And I want to wish you condolences for losing your son.

But it also talked a little bit about his life, which was tough. It was difficult. He had a lot of issues, personal issues with his mom and hoarding in the house and other things.

Talk a little bit about your son and what he was dealing with when he was alive.

JOHN HUBER, FATHER OF ANTHONY HUBER: Yes, I don`t know where that information came from about his home life.

He had a good mom. And he had a good family. He had an incident with his brother, got out of hand, and the mom called 911, and like anyone should. It got out of hand. And, from there, it just got worse.

But he was a good kid. He wouldn`t hurt anybody.

REID: Now one of the other things...

HUBER: He loved to skateboard.

REID: And I do -- I did get, that he was a skateboarder. And that was sort of the thing that brought him joy and happiness, was skateboarding. That was his outlet.


REID: He was a part of some of these protests partly because he knew Jacob Blake, who was the man, the black man who was shot by police multiple times and left paralyzed. So he knew him.

Is that your understanding?

HUBER: Right. Yes.

REID: And so...

HUBER: And he expressed his (AUDIO GAP) for what happened to Jacob Blake.

REID: Yes.

And so, in your mind, why do you think he was there that day?

HUBER: Well, for one thing, his -- he loved to skateboard. He was there skateboarding. There was probably 1,000 other people on the street that night. And that`s his -- that`s where he skateboarded. He had every right to be there.

REID: And do you...

HUBER: And he was there helping people.

REID: Yes.

And, in your mind, was your son the type of person who would have confronted somebody he saw have a gun? Is that something that reads with what you knew about your son?

HUBER: We -- it was a pretty dangerous and heroic attempt by him.

And I don`t think I would have had the nerve to do that, what he did. And he was trying to stop -- stop a shooter. He was trying to stop an active shooter. He -- they all saw Rosenbaum get killed. Everyone saw that. Everyone that was there saw Rosenbaum get killed.

That kid turned around and mowed down Rosenbaum. He just mowed him down. I don`t know what videos these other people are watching. And I don`t know how the jury came to that, except for the fact that the judge had his hand on the scale of justice, that -- I saw video where he just turned and mowed that guy down. Rosenbaum didn`t touch him.

REID: Do you...

HUBER: And, from there, he became an active shooter, and he ran away. He ran away from a murder scene like a coward. And he was just trying to get away. And he used deadly force to get away. That`s it.

REID: And what would you say if you could talk to this judge and to this jury about the decision that, I mean, you could say they collectively made? Because the judge made it pretty clear that that was what he supported happening.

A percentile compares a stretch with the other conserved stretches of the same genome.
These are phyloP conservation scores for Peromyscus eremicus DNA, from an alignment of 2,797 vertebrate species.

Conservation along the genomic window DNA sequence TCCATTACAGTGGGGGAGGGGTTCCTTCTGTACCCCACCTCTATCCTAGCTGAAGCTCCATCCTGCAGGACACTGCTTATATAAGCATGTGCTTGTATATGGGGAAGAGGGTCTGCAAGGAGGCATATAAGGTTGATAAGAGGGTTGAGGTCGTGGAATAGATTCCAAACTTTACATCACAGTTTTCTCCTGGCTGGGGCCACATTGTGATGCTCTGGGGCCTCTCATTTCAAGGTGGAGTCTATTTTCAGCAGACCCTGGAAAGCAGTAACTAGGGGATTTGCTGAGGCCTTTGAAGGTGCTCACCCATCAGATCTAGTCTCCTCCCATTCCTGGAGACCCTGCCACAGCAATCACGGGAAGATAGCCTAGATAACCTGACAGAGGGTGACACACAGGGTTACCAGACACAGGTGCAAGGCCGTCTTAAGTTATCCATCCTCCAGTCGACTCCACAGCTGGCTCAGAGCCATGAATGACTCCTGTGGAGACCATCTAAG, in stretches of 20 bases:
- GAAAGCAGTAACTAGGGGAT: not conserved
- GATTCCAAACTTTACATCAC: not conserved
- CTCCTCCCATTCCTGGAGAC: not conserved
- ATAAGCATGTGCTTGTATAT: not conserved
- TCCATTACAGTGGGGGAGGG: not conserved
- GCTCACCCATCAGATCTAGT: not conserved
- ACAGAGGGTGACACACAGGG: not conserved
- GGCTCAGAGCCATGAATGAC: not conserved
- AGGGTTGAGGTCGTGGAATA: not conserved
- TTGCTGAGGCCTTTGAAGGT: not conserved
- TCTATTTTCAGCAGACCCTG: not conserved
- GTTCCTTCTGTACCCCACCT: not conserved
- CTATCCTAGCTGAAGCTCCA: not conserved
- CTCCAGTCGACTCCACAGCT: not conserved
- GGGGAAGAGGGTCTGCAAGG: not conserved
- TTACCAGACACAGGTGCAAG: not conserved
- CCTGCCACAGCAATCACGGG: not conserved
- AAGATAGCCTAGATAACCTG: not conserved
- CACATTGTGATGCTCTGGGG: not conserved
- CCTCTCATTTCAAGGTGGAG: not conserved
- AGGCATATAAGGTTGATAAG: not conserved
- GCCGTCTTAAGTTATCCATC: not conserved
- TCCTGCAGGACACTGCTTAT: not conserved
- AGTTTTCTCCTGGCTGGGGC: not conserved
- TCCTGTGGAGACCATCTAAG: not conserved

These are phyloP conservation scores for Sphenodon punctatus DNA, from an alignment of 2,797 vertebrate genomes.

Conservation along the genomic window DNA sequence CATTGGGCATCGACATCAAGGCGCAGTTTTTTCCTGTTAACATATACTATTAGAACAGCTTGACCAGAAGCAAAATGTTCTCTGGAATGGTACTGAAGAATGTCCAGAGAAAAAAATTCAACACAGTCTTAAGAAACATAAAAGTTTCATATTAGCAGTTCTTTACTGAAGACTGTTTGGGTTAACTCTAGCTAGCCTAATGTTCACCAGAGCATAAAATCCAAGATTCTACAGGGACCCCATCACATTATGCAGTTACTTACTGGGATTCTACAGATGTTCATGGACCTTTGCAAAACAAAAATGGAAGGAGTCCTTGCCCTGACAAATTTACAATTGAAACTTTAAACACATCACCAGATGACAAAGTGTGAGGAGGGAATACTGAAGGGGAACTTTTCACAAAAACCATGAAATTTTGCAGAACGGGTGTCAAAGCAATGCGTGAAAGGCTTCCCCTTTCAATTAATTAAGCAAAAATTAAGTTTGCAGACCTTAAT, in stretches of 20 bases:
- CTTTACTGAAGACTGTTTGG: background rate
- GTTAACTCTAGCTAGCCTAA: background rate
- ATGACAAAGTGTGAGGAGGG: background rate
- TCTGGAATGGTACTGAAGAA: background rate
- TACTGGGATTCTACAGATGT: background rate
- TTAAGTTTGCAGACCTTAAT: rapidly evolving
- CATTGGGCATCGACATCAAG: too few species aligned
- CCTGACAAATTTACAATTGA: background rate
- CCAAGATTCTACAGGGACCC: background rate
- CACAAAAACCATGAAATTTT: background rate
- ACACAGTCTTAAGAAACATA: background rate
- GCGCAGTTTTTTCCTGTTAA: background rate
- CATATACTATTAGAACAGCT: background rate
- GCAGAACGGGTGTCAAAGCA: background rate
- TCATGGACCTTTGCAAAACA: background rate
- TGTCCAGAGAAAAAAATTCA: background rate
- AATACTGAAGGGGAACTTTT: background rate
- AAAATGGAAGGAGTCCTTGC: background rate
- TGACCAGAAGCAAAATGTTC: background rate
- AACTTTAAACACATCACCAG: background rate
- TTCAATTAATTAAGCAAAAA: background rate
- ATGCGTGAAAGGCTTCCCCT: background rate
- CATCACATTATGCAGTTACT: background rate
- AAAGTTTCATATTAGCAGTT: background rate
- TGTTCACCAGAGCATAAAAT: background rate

HUBER: I don`t know how they were able to decide that Rittenhouse was in danger, that his life was threatened, because a little guy was screaming obscenities at him?

REID: Yes.

HUBER: He went there with a gun to be a menace and to be a big man with a gun where he didn`t belong.

And what did he think was going to happen? What did the police think was going to happen with this little kid out on the street with an AR-15? Nobody questioned him, because he was on their side, because he picked their side. A little white kid with an AR-15: Oh, he`s on our side. We don`t have to question him.

Matter of fact, we will coordinate with him, give him a water bottle, and say: Good job kid. Now go home. Oh, you killed somebody? We`re not interested.

REID: And I guess my last question to you before I have to let you go is, what is the family -- what is your family dealing with right now?

I mean, how -- you`re having to absorb the loss of your son and this verdict. What do you -- how is the family handling it?

HUBER: When we heard -- when he heard the verdict, it was like he got killed all over again.


We had to relive this all over again. And every time we seen it on TV, and every time it was brought up, and all these attacks on him and us, those people should be ashamed of themselves.

And we feel like we have been raped. We have been raped by half of the country that supported him. And those people should be ashamed of themselves. He`s a murderer. That guy is a murderer. He murdered two people. And he has two murders on his conscience. And he doesn`t have a conscience.

I believe he lied on the stand. And that Richards guy, in order to say, oh, well, we don`t promote violence that the gun people are saying, but he`s the one who called in the gun people to help his cause.

It shouldn`t have been about the gun, or it shouldn`t have been a Republican/Democrat issue. Nobody`s wanting their guns. Nobody wants their guns. What are they afraid of?

And the president shouldn`t have spoke up about it either. Trump had no business weighing in on it. I stopped supporting him that day he offended me when he said: Oh, it looks like self-defense.

We didn`t even know all the details. Nobody even seen all the videos. And he spoke up on it. Who does he think he is, an expert? You know, I lost all respect for him.

REID: I want to let you talk back to Marjorie Taylor Greene, because Marjorie Taylor Greene, she was tweeting at me and thinking that she was hurting me.

I`m a -- I do TV for a living. You`re not going to hurt me by tweeting at me. But she also disparaged your son and the other two victims, Joseph Rosenbaum and Gaige Grosskreutz. And she called them a child rapist, a woman beater, both convicted, both white, both men, who they -- who says tried to kill a 17-year-old.